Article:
Post-Millennial Masterpiece: “Easy Way Out,” a Typically Downcast Gem from Elliott Smith’s ‘Figure 8’

Elliott Smith delivered just one record after the turn of the millennium while he was still alive. He intended the album to be more upbeat, because he was tired of his music being labelled as depressing or unrelentingly sad. And yet, with songs like the brilliant “Easy Way Out,” it was clear that an upbeat outlook for him was easier said than done.

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Hailing from the 2000 album Figure 8, “Easy Way Out” was either a kiss-off of disappointment to an ex-lover or a withering bit of self-criticism. In any case, it’s quite emblematic of Elliott Smith’s singular, sorely missed genius.

Go Figure

Acoustic singer/songwriters who release hushed musings on the impossibility of love usually get cult followings, not major-label backing. Yet Elliott Smith released the last two albums of his life with the big-budget backing of DreamWorks. That’s what can happen when your music is exposed to a massive audience that otherwise would have been ignorant of it, as Smith’s was when included in the sleeper hit movie Good Will Hunting.

Academy Award nominations for Best Song don’t come to indie artists often, and Smith wasn’t indie for much longer. It’s interesting to ponder his relationship with DreamWorks in what it meant to his career. On the one hand, his songs often betrayed ambivalence about reaching a level of success and exposure of which he alternately felt suspicious or unworthy.

Then again, it’s impossible to imagine Smith’s 2000 album Figure 8 happening in the same way without the budget at his disposal to explore his musical whims. The Nebraska-born artist unabashedly loved The Beatles and all the musical experimentation they fostered. He indulged his own baroque tendencies on Figure 8, as the confessional lyrics were adorned with a kaleidoscopic palette of sound.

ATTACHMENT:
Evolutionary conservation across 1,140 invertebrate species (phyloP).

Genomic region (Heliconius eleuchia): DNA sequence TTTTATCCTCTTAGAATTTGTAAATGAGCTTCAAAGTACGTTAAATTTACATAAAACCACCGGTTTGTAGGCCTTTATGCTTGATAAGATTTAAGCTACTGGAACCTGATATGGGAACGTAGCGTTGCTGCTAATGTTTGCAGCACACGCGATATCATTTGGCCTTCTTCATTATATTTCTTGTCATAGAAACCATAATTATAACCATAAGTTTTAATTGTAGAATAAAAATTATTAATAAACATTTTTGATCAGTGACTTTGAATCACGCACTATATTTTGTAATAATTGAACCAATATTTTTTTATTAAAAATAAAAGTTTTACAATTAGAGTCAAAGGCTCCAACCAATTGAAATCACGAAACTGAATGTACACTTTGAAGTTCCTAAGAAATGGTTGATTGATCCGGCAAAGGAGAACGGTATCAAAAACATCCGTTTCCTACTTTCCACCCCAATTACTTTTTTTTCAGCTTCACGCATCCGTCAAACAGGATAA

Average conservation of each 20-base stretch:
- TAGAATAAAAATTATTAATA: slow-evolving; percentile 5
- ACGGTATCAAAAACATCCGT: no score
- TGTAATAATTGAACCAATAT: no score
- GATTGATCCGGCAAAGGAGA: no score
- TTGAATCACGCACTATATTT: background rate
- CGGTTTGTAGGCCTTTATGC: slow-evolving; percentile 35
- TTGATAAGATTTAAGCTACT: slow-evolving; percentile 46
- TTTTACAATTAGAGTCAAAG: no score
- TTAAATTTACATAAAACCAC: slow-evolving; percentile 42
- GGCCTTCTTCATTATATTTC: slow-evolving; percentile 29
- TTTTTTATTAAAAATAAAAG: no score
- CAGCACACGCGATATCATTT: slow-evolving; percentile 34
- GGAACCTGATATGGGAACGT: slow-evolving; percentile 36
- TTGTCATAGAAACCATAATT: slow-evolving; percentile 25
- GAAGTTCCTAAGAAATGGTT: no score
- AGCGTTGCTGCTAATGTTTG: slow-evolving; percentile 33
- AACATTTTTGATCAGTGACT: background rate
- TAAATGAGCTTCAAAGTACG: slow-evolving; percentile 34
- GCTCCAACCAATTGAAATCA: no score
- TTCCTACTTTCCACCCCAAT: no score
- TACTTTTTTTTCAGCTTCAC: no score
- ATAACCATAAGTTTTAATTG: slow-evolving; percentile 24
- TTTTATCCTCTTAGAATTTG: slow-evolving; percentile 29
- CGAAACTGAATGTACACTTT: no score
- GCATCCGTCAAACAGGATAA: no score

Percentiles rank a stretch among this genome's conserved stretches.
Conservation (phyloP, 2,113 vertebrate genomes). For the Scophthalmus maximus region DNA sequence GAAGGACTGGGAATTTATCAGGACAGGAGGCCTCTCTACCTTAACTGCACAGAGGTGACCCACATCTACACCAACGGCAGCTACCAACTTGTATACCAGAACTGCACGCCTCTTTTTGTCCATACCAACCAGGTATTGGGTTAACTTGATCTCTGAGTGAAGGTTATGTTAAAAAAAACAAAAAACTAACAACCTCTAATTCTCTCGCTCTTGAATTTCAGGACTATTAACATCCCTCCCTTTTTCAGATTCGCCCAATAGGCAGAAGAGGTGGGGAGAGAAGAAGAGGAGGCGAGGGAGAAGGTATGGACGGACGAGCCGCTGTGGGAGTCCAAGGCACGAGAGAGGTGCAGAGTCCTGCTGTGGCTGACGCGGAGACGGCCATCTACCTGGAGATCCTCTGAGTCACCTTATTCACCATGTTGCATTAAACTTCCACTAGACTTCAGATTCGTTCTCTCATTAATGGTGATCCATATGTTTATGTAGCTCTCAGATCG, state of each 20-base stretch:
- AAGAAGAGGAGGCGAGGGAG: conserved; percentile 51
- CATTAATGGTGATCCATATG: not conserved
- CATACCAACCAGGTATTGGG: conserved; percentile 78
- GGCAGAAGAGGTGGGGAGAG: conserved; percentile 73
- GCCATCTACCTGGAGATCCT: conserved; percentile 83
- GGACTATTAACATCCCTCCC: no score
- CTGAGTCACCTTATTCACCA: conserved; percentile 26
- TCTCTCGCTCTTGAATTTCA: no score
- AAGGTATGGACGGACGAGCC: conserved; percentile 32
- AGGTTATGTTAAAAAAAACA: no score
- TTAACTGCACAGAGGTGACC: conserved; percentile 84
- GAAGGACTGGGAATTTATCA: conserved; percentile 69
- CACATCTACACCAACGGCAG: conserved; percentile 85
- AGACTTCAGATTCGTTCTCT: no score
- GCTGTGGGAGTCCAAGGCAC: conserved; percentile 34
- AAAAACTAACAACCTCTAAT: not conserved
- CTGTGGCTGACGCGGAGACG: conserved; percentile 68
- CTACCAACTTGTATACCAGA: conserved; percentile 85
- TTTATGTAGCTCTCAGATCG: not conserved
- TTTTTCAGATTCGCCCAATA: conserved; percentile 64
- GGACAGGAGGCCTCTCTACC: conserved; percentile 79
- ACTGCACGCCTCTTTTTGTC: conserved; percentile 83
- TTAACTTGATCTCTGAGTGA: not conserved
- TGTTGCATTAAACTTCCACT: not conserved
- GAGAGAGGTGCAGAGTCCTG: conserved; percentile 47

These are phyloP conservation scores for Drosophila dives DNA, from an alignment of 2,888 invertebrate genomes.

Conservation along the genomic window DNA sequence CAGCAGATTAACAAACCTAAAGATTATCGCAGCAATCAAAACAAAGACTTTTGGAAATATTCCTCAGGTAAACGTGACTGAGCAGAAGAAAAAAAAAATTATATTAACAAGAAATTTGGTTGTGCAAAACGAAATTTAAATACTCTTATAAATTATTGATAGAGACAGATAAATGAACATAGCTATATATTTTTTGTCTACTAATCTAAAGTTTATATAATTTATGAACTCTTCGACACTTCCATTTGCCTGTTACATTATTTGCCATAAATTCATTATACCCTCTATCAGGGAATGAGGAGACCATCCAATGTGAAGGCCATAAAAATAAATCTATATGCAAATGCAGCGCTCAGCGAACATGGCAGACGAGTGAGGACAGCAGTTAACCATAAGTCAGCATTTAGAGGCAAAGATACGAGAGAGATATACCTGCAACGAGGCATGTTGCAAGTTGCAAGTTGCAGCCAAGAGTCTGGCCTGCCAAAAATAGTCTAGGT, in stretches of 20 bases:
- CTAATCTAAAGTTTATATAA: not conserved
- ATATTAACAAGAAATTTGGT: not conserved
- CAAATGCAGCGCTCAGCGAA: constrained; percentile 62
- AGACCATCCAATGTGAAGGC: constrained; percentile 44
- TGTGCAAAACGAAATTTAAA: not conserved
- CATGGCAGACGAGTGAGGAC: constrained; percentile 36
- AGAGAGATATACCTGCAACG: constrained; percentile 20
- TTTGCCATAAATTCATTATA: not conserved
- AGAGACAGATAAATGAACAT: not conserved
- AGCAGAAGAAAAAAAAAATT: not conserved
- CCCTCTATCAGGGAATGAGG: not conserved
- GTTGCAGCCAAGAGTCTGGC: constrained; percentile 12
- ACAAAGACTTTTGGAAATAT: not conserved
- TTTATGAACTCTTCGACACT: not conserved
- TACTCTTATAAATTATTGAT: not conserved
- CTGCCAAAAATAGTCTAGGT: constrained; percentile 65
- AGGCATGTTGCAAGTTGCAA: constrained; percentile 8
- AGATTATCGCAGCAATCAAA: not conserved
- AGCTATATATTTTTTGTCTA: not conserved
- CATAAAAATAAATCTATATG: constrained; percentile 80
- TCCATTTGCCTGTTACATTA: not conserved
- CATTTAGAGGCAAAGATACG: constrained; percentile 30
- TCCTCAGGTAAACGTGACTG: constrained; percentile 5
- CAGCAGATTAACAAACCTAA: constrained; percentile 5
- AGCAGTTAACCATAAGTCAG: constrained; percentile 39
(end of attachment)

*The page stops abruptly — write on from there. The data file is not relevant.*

Part of Smith’s motivation for going the big-production route was to prove he could deliver music of a more upbeat nature. At least that was the plan. Even as horns, strings, organs, and all manner of baroque touches endow the songs with circus-like atmospheres, Smith’s voice could never rid itself of its natural ache.

Hence, you get songs like “Easy Way Out.” It’s as delicately constructed as any Fab Four ballad, with swooning backing vocals, sighing guitar, and tender melody. But the lyrics work against that grain, with evocations of deep disappointment that manifests itself in bitter putdowns. That push and pull is what makes this song so fascinating, and that kind of dichotomy can be found throughout the enthralling Figure 8.

What is the Meaning of “Easy Way Out”?

It’s impossible to know the target of “Easy Way Out.” Because Smith addresses a You throughout the song, it’s natural to assume he’s talking about somebody in his life. Then there’s the interpretation Smith is actually referring to himself, taking himself to task for how he’s come to this point.

In any case, he doesn’t hold back, especially on the refrain line: It’s all about taking the easy way out for you, I suppose. This tendency keeps emerging when singing of this person’s relationships with others: There’s no escape for you, except in someone else. In other words, they can’t bear to be left alone to contemplate their actions, which is why they need others in their life to deflect the attention.

Smith suggests they can only do this so many times before it eats them away; note how he wishes luck to whatever’s left of you in the middle eight. But the narrator is also somewhat hurt that they’ve been left behind by this person, lashing out about their latest lover: I heard you found another audience to bore / A creative thinker who imagined you were more / A new body for you to push around and pose.

It’s fruitless to spend too much time wondering whom Smith was imagining. What’s important is his skill at making this song into something we can all cathartically use when we’re feeling frustration at a friend, a lover, or even ourselves. For “Easy Way Out” is Elliott Smith at his gentlest and fiercest all at once.

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Photo by Theo Wargo/WireImage

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